May it not be well, then, to notice carefully the modes adopted by the older governments of Europe for the prevention of frauds in the collection of their revenues?
And, in this connexion, I beg leave to invite your attention to the memorandum of Mr. Drouyn de l’Huys, which accompanies the note of Mr. Dayton, our minister at Paris, in which he explains the system of “pre-emption” which is adopted in the French custom-houses; (by this term it is to be understood the government reserves to itself the right to take, on its own account, at the invoice price, any articles therein which it considers to be undervalued.)[Page 1337]
Mr. Drouyn de l’Huys observes, that “the adoption by the federal government of this system, eminently favorable to commerce, and at the same time efficacious against fraud, would be, in effect, the best means of remedying the inconveniences of false declarations of value, which it is difficult to prevent in requiring an oath deprived of legal sanction.” He concludes by observing “that the French and English governments, whom a long practice has permitted to appreciate the utility of pre-emption, have not hesitated to introduce it, by common consent, in 1860, into their conventional custom duty.”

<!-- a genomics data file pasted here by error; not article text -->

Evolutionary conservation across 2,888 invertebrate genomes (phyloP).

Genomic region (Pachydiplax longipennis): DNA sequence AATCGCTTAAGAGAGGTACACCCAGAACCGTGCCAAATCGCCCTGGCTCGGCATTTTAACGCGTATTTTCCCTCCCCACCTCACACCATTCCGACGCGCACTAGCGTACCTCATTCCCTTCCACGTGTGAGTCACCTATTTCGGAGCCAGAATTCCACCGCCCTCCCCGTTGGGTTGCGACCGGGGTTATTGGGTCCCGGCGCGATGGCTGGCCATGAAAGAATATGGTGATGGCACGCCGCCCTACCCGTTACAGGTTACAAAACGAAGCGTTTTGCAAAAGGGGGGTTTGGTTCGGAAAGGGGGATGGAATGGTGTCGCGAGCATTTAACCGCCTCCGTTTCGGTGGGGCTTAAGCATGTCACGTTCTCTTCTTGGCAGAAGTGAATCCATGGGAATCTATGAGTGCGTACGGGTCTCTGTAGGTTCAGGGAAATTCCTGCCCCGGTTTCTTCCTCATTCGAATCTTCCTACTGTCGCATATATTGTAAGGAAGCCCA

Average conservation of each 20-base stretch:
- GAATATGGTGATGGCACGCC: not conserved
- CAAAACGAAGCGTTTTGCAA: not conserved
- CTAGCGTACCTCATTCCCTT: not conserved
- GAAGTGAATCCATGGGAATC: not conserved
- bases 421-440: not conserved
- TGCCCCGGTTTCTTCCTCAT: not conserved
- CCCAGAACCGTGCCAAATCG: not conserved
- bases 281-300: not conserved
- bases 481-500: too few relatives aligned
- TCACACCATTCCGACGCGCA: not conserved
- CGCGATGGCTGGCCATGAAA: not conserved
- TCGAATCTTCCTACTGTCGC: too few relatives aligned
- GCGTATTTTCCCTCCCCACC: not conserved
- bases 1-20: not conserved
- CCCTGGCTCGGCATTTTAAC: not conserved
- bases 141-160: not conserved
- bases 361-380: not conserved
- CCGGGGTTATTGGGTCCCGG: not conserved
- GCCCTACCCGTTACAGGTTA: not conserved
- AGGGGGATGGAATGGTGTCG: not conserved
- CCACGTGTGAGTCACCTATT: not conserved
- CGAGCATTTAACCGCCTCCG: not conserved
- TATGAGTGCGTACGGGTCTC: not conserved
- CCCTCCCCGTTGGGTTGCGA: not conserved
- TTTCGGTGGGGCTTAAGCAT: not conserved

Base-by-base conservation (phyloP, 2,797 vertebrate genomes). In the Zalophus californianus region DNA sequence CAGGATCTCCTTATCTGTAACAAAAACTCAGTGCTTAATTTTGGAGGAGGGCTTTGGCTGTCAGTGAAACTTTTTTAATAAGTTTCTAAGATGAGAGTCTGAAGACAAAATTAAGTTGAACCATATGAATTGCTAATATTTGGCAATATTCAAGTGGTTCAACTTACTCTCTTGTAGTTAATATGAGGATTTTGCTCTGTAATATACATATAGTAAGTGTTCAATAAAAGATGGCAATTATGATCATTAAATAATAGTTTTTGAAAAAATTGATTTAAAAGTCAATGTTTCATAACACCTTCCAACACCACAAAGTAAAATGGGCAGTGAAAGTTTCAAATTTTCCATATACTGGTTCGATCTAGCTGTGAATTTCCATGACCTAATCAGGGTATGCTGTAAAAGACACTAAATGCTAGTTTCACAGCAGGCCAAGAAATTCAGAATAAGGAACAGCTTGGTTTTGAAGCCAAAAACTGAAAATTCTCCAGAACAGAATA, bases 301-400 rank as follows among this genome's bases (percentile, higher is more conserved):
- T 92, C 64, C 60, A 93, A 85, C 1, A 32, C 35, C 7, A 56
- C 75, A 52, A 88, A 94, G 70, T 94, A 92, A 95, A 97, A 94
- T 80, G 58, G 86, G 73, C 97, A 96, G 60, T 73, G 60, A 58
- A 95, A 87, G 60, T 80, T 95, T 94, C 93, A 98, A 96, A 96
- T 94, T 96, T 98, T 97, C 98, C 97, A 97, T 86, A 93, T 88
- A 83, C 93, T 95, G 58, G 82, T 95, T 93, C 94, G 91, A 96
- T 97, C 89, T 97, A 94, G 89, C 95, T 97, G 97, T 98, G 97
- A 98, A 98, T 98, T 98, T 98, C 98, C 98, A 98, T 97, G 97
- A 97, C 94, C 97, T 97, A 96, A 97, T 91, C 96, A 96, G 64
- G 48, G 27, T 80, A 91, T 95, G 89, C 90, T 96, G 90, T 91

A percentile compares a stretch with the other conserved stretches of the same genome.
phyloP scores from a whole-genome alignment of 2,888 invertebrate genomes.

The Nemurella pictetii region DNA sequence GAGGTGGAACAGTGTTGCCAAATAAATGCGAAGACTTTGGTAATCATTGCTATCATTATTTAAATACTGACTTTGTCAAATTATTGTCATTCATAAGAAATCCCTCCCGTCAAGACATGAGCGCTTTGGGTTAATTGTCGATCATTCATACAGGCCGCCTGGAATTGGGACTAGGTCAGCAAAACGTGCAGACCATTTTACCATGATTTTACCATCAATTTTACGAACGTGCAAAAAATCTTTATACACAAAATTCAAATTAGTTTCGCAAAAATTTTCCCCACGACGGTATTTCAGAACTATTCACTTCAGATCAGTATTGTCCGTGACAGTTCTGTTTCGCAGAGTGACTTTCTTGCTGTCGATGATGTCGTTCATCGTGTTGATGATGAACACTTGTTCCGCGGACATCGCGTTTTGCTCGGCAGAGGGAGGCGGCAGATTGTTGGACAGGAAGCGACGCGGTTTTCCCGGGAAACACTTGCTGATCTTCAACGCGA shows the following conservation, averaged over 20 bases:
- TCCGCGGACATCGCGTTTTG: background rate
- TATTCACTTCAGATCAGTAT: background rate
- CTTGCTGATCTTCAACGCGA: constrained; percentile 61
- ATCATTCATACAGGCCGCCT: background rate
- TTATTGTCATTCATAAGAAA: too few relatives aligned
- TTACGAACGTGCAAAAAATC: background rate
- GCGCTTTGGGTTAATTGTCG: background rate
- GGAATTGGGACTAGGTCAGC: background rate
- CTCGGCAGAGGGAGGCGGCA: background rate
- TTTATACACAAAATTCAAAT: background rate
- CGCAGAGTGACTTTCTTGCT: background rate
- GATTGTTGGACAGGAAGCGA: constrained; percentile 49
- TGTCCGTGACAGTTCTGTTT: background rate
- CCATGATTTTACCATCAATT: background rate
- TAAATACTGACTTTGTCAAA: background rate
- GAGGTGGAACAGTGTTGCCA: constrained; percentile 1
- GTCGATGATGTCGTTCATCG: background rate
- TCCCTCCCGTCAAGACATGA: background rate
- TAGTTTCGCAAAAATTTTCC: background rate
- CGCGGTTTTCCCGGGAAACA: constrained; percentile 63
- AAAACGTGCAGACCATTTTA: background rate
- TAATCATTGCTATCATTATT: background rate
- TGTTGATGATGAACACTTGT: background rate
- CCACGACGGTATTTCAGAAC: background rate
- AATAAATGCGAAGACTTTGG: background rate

A step in this direction was taken by the enactment of the provisions of the 18th section of the act of 30th August, 1842, and the instructions of the Secretary of the Treasury to collectors and appraisers, in accordance therewith, of the 28th November, 1846. To what extent the system is now in operation this department has no knowledge.
I may be pardoned also for suggesting that perhaps, in view of the difficulties indicated by our consuls at Belfast and Lyons, in their remarks on obtaining the true valuation of such articles as linens and silks, except by professional experts or individuals of long experience, such a change in our system of appraisement and home valuation as is indicated in an article in Hunt’s Merchants’ Magazine, volume 37, pp. 679–684, might be found worthy of consideration, especially as it is understood that it has heretofore attracted the favorable regard of the Treasury Department.
I will thank you, after making such use of the information therein as you think proper, to return the despatches which are herewith enclosed.
I should also be pleased to receive from you any suggestions which you may think best adapted to meet and overcome the difficulties which have arisen in executing the law of Congress to which I have invited your attention.
I have the honor to be, sir, your obedient servant,
Hon. S. P. Chase, Secretary of the Treasury.